As an experienced implant dentist, I answer a myriad of questions about implants every week. One oft-posed question is this: “Is there an age limit for dental implants?” And my answer is, “Actually, there are age limits for dental implants, but they’re not what you might presume.”
Can You Be Too Young For Dental Implants?
As is the human condition, we arrive into this world toothless, and toothless we remain until we are four to five months old. That’s when our first baby teeth begin to cut through the gums, usually causing distress and disruption of sleep for our exhausted parents. Our baby teeth (“deciduous teeth”) continue to erupt until we are about two and a half, by which time twenty have appeared, including incisors, canines, and molars.
Then, from about 12 to 14 years old, we have what’s called a mixed dentition. Mixed dentition is the transitional period when ] baby teeth are being lost, and adult, or permanent, teeth are coming in. During these years, most of us have some adult and some baby teeth simultaneously.
Dental implants during these years are not usually an option. If a natural tooth is knocked out, a quick-thinking parent should put it in a cup of milk to keep it moist and rush to the dentist, who may then be able to replant the tooth. But a replanted natural tooth is not a dental implant, which is a valuable sidebar for any parent with an active child.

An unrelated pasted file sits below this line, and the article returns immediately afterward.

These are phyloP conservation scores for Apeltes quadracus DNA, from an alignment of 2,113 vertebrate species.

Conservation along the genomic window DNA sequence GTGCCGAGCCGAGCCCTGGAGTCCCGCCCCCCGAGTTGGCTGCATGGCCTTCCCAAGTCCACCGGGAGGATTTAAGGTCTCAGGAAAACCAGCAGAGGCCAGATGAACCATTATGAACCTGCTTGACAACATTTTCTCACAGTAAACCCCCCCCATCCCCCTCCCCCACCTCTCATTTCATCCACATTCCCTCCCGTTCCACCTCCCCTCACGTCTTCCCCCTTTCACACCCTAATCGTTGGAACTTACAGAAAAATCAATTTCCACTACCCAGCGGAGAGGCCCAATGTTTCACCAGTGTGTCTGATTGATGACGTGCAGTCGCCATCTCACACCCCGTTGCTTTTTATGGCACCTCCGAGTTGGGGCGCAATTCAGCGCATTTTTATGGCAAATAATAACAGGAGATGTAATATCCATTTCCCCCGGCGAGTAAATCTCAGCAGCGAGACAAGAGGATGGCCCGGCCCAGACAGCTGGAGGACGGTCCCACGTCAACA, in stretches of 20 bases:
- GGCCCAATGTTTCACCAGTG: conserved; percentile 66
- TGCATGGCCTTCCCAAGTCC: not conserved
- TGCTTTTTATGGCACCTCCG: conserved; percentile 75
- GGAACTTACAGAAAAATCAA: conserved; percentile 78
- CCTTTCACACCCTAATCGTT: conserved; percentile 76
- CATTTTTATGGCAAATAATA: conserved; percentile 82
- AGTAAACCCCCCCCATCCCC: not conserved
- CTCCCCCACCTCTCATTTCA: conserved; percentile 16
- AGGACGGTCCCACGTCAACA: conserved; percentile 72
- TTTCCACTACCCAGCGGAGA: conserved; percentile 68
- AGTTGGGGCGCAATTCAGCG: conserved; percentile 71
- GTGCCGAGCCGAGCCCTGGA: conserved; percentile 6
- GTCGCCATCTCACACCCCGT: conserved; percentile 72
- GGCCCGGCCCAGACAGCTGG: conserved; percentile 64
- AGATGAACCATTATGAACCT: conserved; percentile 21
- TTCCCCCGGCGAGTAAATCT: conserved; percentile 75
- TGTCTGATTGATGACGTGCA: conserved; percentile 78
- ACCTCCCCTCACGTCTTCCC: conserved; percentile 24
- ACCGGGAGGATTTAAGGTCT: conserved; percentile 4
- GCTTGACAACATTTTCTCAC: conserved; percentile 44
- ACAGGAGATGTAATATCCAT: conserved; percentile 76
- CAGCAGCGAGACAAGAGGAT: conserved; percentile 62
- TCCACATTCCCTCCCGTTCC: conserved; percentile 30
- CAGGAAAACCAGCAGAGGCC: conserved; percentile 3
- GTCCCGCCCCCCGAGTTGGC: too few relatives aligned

But Children Lose Teeth All The Time
If you have children, you know how accident-prone they can be. Many kids lose or break their teeth by falling off a bike, being hit by a misdirected baseball or hockey puck, sledding accidents, or face-planting while on the run. I’ve witnessed it all with my own children!
So, you may wonder what’s the lowest age limit for dental implants.
It’s a commonly held belief that adolescents (ages 10-18 years old) do not stop growing until they reach at least 18. Adolescence is a period of rapid growth, and along with the rest of the body, the facial bones are growing, too.
If dental implants are placed while facial bones are still growing and baby teeth are still present in the mouth, there’s a good chance there will be problems down the road because the neighboring teeth will continue to grow, but the implant tooth will not. When a tooth is out of alignment with its natural neighbors, long-term esthetic compromise and a potential risk to the implant’s health is a risk.
Another Age Limit For Dental Implants
Another age limit for dental implants goes beyond numerical age – it’s a person’s physiologic age. In other words, their developmental maturity. As a general rule, a girl must have begun menstruating, and a boy should have body hair, have experienced voice changes, and needs (not wants!) to shave. Also, no growth can have occurred within six months.
What About Adult Teeth That Never Came In?
Some teens have one or more adult teeth that are congenitally missing. They just never developed. Unfortunately, the tooth most likely to be congenitally missing is the upper lateral incisor, which, as you can see below, results in an obvious esthetic problem that can be devastating for self-esteem at that age.